I walked 6.4 miles the other morning. I wasn’t planning on it. In fact, my legs were not ready to walk so much in one day. But the child woke up at 5.30 and decided she was going to walk to school at 6.45. I told her it wasn’t a good idea. It was still dark outside … why not walk after school? But there was no use trying to convince her. She was determined and short of wrestling her to the ground, I could not stop her.
So I grabbed my coat and followed her. She turns around and says, “You can’t do that.” I just keep walking. And when we got to the first intersection she asks which way to go. I try to hide my smile as I tell her matter of fact. By the time we got to McDonald’s the sun was up and the school was just over the next slope. I trekked back home to pick up the younger kids and drive them to school.
My legs ached that day. I was tired … tired from the walking, tired from the constant pushing of boundaries, tired of the constant trial of my heart to love a child who is fast growing up.
It took 26 hours of labor, before she finally made her way into the world. I was exhausted then – and as painful as it was to give birth, the joy of seeing her for the first time was infinitely worth it. And I suppose these teen years are a bit like giving birth again. At the end of it all, she will soon fly away like a beautiful butterfly and it will have been so worth it.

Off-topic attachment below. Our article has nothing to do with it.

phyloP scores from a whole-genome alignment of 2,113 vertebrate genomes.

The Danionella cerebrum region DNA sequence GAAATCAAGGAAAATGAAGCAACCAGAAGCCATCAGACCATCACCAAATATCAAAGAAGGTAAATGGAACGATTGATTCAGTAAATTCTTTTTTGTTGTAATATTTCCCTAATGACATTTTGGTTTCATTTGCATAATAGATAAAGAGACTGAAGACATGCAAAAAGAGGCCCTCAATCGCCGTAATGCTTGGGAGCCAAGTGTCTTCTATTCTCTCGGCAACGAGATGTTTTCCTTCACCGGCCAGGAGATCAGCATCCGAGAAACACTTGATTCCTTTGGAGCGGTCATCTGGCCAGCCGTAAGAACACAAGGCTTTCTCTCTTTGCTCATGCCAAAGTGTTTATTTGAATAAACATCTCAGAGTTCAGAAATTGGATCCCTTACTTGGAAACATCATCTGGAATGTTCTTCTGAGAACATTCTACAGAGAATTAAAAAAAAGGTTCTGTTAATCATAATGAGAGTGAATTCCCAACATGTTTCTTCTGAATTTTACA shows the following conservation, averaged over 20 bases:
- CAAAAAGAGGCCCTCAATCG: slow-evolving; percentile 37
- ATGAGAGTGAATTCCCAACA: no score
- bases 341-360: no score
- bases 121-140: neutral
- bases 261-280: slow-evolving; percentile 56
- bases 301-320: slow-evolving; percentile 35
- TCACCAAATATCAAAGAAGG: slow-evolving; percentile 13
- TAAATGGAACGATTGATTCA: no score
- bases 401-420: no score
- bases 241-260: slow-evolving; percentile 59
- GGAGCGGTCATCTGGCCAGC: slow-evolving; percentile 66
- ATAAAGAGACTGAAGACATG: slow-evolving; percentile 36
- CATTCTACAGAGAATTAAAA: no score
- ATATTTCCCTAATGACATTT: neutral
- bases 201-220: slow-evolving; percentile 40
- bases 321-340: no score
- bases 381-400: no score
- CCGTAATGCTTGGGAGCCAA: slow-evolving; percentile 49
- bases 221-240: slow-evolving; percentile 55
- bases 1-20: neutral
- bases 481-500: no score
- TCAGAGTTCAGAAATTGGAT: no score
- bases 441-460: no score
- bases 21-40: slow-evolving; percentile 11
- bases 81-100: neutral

Five minute Friday linkup. (It took me more than 5 minutes to write this. I wanted to finish my thought.)
Rebekah Love Dorris says
This is such a beautiful metaphor of how God loves us and never quits. I’m thinking of the security and probably mixture of irritation and relief as she listened to your steps behind her. Love you, friend. Thanks for sharing this. It reminds me how my Father has pursued me.
Only you could see the metaphor Rebekah. Thank you for helping me see it too.
That does sound like an exhausting morning, but I love your perspective that, like a butterfly, something beautiful will emerge from the struggle and it will be worth it in the end. Visiting from FMF.
Thanks for stopping by, Lesley. Now, if only the end could come a little sooner … for now I must be patient as we await in this cocoon phase of life.
Melissa Stroh says
I remember hearing the frustration and hurt in your words when you first relayed this story to our writing group. Hearing it fleshed out in this post makes it all the more special because you’re sharing your mother’s heart with the world. And if it helps even one other mom in that same situation, it’ll be so worth it! Though I suspect there will be way more than one mom who is impacted by this story.
Rachael M Colby says
I understand. Hold on, Mama, to God’s promises. This is the kind of fervent, determined love that your daughter will recount to others later—maybe to her own children. Remember, Jesus loves our children even more than we do and He has sent the hound of Heaven, the Holy Spirit in pursuit of their hearts. He’s got this—He will guide and carry you and your little and not so little ones. Love your tender but fierce heart for God and your family.
Thank you Rachael. Your encouragement means so much to me.